Why should Tour Guides Pay Entry Fees?

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A small number of Tour Guides, operating principally in the Battlefields Region of KwaZulu-Natal, persistently complain at being expected to pay entry fees at sites administered by Amafa /Heritage KwaZulu Natal. Their argument being that since they bring Tourists to the sites, they are providing Amafa / Heritage KZN with an income.


This argument may well be true for commercial operations such as bed and breakfast establishments and lodges. These all generate profit for their owners. It is not surprising therefore that they waive fees or pay commissions in order to entice Tour Guides to utilize their establishments.


This is not the case at the Historic sites at which Amafa/Heritage KZN charges an entry fee. At all of these sites entry fees together with other income generated from the sale of curios etc falls far short of the actual cost of administering the sites.


Should the entry fees be determined so as to recover costs and generate a profit. A good many South Africans would not be able to visit the sites. It is for this reason that entry fees are kept low. This, in effect, means that visits to these sites are effectively subsidized by the state. 


Even these low entry fees act as a barrier to some South Africans and additional concessions have been granted to provide these persons with opportunities to visit the sites. For example, a fee of only R1 per person is changed for bona-fide approved educational groups. Also all entry fees are waived on World Museum Day (18th May ) and Heritage day (25th September).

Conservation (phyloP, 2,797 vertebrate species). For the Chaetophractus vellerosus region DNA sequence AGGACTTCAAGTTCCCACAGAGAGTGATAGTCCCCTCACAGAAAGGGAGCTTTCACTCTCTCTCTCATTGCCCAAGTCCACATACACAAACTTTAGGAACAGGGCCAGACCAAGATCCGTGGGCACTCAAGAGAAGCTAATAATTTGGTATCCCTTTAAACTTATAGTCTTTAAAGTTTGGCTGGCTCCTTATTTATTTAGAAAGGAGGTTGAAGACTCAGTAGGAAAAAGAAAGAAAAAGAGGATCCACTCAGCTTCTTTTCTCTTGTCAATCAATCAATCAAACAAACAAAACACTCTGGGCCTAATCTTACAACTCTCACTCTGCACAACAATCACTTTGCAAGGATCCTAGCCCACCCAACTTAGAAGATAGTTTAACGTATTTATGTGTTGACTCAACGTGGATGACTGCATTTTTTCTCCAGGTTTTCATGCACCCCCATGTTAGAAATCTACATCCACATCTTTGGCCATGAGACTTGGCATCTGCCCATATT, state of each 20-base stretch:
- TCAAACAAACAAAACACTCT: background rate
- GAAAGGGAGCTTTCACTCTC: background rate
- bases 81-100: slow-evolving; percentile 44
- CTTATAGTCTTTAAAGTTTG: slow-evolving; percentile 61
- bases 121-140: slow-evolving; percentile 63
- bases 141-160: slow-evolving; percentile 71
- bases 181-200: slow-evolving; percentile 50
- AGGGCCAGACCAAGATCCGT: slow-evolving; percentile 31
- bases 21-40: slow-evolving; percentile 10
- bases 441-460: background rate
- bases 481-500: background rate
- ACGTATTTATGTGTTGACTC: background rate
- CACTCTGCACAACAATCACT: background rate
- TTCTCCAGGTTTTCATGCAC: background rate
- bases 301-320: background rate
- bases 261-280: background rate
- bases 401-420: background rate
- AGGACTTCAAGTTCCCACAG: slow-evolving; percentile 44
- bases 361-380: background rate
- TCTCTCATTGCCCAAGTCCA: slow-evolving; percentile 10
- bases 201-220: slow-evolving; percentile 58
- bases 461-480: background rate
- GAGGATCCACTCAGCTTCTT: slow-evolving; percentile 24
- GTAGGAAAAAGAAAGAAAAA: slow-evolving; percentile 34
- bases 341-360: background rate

Amafa/Heritage KZN is a Public Entity and as such is accountable to the Provincial Legislature and must comply with the requirements of the Public Finance Management Act. All Public Entities are expected to reduce, as far as possible, their dependence on Government grants. This, amongst other things, means maximized income derived from entry fees.


It is not difficult to justify keeping fees at a reasonably low level and to provide concessions for poor South Africans, in order that no Citizen is denied access to their Heritage. There is, however, no justification for exempting Tour Guides from paying entry fees. They, after all, derive an income from guiding Tourists over the sites and utilize the facilities provided there. The principle of “User Pays” is universally practiced. Some Guides in the Battlefields Region change up to R650 per person per day for their services. Should they visit two Amafa sites in a day they would pay only R30 for their own entry to the sites


In many other parts of the world Tour Guides are expected to pay annual licence fees for the priviledge of operating their businesses on National Heritage Sites. These fees are far in excess of what they would pay in entrance fees.


Fortunately most Tour Guides are more than willing to make their contribution to the conservation of our Province Heritage Sites by paying their entry fees.